Ghana is the fourth largest trading partner of Canada in sub-Saharan Africa, but there remains tremendous capacity for substantial growth in trade and investment, the Canadian High Commissioner to Ghana, Martine Moreau, has stated.
Promising sectors for expansion, she said, included clean technologies, energy, mining, education, and professional services.
The Canadian High Commissioner to Ghana, who announced this in Accra last Wednesday, said the two countries shared a common vision for economic development.
At the celebration of the 156th Canada Day 2023 and the 66th anniversary of diplomatic relations between Ghana and Canada in Accra, the High Commissioner said the two countries were well positioned to strengthen their economic ties.
She said Canada Day held significant meaning as it commemorated the anniversary of the nation’s Confederation, whereby on July 1, 1867, the British North American colonies of Nova Scotia, New Brunswick, and the Province of Canada united to form the Dominion of Canada.
American colonies of Nova Scotia, New Brunswick, and the Province of Canada “united to form the Dominion of Canada.
While our confederation is now 156 years old, we acknowledge that the people of our First Nations have inhabited what is now Canada for thousands of years.”
Principles and Freedoms
“This is a day, where, of course, we share many of these values, principles and freedoms with Ghanaians, and are rightly proud of our longstanding relationship, which continues to thrive upon a foundation of mutual respect, genuine friendship, common ideals, shared priorities, and multifaceted partnerships,” Ms Moreau said.
The High Commissioner also announced that the Canadian government was initiating consultations in support of a comprehensive Canada-Africa Economic Strategy.
“Canada recognises the enormous economic potential of Africa as last year, total merchandise trade between Canada and Africa surpassed $15 billion, representing an impressive increase of 56 per cent over pre-pandemic figures,” she said.
“Canada and Ghana are committed to gender equality, women’s economic empowerment, and the meaningful participation of women and girls in all facets of society.
Indeed, the evidence is clear that this common endeavour is highly effective in catalysing economic growth and achieving sustainable development,” she added.
The Minister for Gender, Children and Social Protection, Hajia Lariba Zuweira Abudu, said Ghana and Canada shared an extraordinary history of bilateral relations that dated back to 1957, the year of Ghana’s independence.
She noted that throughout the past six decades, the two countries had nurtured a deep and enduring partnership based on shared values, mutual respect, and a joint commitment to progress and development.
“Ghana recognises Canada as a global leader in promoting peace, security, and sustainable development.
Canada’s commitment to these principles resonates strongly with our own national aspirations.
“We commend Canada’s efforts to advance gender equality, climate action, and inclusive growth.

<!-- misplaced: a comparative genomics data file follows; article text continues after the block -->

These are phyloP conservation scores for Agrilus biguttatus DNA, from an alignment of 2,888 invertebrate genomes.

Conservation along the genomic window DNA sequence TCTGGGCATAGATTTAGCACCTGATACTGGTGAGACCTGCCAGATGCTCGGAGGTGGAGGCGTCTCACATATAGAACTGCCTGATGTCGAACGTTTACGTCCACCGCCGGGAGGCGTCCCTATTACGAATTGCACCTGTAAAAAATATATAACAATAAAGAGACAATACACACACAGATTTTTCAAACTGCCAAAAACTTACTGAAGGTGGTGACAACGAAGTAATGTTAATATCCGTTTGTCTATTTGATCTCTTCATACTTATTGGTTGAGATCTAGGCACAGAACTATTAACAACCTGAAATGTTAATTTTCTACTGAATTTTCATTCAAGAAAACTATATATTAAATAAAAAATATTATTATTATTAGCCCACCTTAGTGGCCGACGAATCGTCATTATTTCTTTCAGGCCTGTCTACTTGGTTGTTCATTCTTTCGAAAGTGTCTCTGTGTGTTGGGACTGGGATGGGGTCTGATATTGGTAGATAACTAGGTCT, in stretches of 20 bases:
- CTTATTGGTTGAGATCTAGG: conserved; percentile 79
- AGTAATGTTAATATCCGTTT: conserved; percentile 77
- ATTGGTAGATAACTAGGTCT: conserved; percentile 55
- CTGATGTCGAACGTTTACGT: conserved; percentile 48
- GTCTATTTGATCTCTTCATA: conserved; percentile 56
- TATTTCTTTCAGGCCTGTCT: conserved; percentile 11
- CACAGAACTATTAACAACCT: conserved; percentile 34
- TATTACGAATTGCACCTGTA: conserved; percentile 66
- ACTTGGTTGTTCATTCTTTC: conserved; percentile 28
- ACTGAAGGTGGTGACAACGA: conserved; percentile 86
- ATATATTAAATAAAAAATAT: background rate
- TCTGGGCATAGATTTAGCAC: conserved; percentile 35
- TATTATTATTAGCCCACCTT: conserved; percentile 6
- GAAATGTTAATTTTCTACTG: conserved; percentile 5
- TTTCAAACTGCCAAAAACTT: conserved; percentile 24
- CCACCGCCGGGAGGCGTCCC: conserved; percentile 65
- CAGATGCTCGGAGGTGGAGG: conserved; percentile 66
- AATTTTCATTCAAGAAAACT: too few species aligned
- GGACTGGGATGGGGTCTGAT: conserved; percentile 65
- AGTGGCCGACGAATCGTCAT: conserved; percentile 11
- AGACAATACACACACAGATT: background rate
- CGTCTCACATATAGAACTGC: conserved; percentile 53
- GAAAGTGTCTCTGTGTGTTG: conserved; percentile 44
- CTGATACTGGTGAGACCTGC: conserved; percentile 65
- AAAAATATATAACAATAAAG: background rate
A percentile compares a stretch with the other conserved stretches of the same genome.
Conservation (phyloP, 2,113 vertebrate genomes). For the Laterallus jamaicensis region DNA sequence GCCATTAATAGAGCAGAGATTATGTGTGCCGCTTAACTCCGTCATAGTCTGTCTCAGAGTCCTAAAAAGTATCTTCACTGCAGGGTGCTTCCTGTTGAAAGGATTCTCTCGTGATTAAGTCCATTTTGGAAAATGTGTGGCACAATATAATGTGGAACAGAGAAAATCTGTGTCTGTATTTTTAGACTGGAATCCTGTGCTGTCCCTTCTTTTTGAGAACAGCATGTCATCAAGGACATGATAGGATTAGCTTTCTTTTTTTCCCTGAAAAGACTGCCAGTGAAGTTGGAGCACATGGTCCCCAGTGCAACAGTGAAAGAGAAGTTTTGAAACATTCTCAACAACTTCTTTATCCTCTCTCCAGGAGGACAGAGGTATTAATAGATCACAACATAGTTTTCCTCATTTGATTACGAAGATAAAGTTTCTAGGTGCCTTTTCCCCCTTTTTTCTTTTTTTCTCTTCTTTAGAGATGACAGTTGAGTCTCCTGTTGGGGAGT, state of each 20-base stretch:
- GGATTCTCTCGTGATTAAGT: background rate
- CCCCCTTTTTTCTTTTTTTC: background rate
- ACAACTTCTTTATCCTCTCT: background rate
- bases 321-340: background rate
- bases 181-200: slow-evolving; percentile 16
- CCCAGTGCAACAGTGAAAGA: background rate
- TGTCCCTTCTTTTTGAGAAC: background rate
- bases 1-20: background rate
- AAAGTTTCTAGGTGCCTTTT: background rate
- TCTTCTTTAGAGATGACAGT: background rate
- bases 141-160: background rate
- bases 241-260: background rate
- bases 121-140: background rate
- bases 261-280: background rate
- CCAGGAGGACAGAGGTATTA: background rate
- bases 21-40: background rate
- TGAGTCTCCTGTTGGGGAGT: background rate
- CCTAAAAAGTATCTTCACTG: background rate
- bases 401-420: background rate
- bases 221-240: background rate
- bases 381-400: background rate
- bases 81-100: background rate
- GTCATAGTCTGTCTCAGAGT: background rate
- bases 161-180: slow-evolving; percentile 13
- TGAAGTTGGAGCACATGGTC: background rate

Our collaboration in these areas has had a profound impact on the lives of our people, and we remain committed to working hand in hand to achieve even greater results,” she said.
Hajia Zuweira Abudu, looking ahead, said “there are immense opportunities for Ghana and Canada to deepen our collaboration in various sectors.
We are eager to learn from Canada’s expertise in areas such as renewable energy, technology, innovation, and entrepreneurship.
By leveraging our partnership, we can drive sustainable development, create jobs, and improve the well-being of our people.
“As the Minister of Gender, Children and Social Protection, I recognise the significance of our collective efforts to safeguard the rights and well-being of our citizens, particularly the most vulnerable among us.
“Ghana and Canada can deepen our collaboration and commitment to advancing gender equality, protecting children’s rights, and ensuring the welfare of all our citizens, including persons with disabilities,” she stressed.
“In Ghana, we have been working diligently to strengthen our policies and institutions to promote gender equality and empower women,” she said.
“We are fostering an environment that enables women to thrive economically, socially, and politically.
The country acknowledges the immense potential of our women and the critical role they play in the development of our nation, hence the need to further engage in these areas.
“Education is another key area where Ghana and Canada can further strengthen ties.
Canada has contributed meaningfully to our manpower development by making scholarships available for Ghanaians to study at Canadian tertiary institutions and by providing technical training opportunities that have enhanced the vocational capacity of Ghanaian workers.
“We appreciate Canada’s support in this regard, and seek to further expand educational exchanges between our institutions.
Collaboration in research and knowledge-sharing will undoubtedly enhance our capabilities and accelerate our progress.
“Additionally, cultural diplomacy plays a crucial role in deepening mutual understanding and strengthening people-to-people connections.
Ghana’s rich cultural heritage and vibrant arts scene offers a wealth of opportunities for cultural exchange and collaboration.
“We are eager to engage with Canada in promoting cultural exchanges, showcasing our respective traditions, and fostering greater appreciation for our diverse heritage.
“It is for this reason that we implore Canadian authorities to make special provision for our cultural troops and performers to travel to Canada and share the rich culture of Ghana with the people of Canada,” the minister added.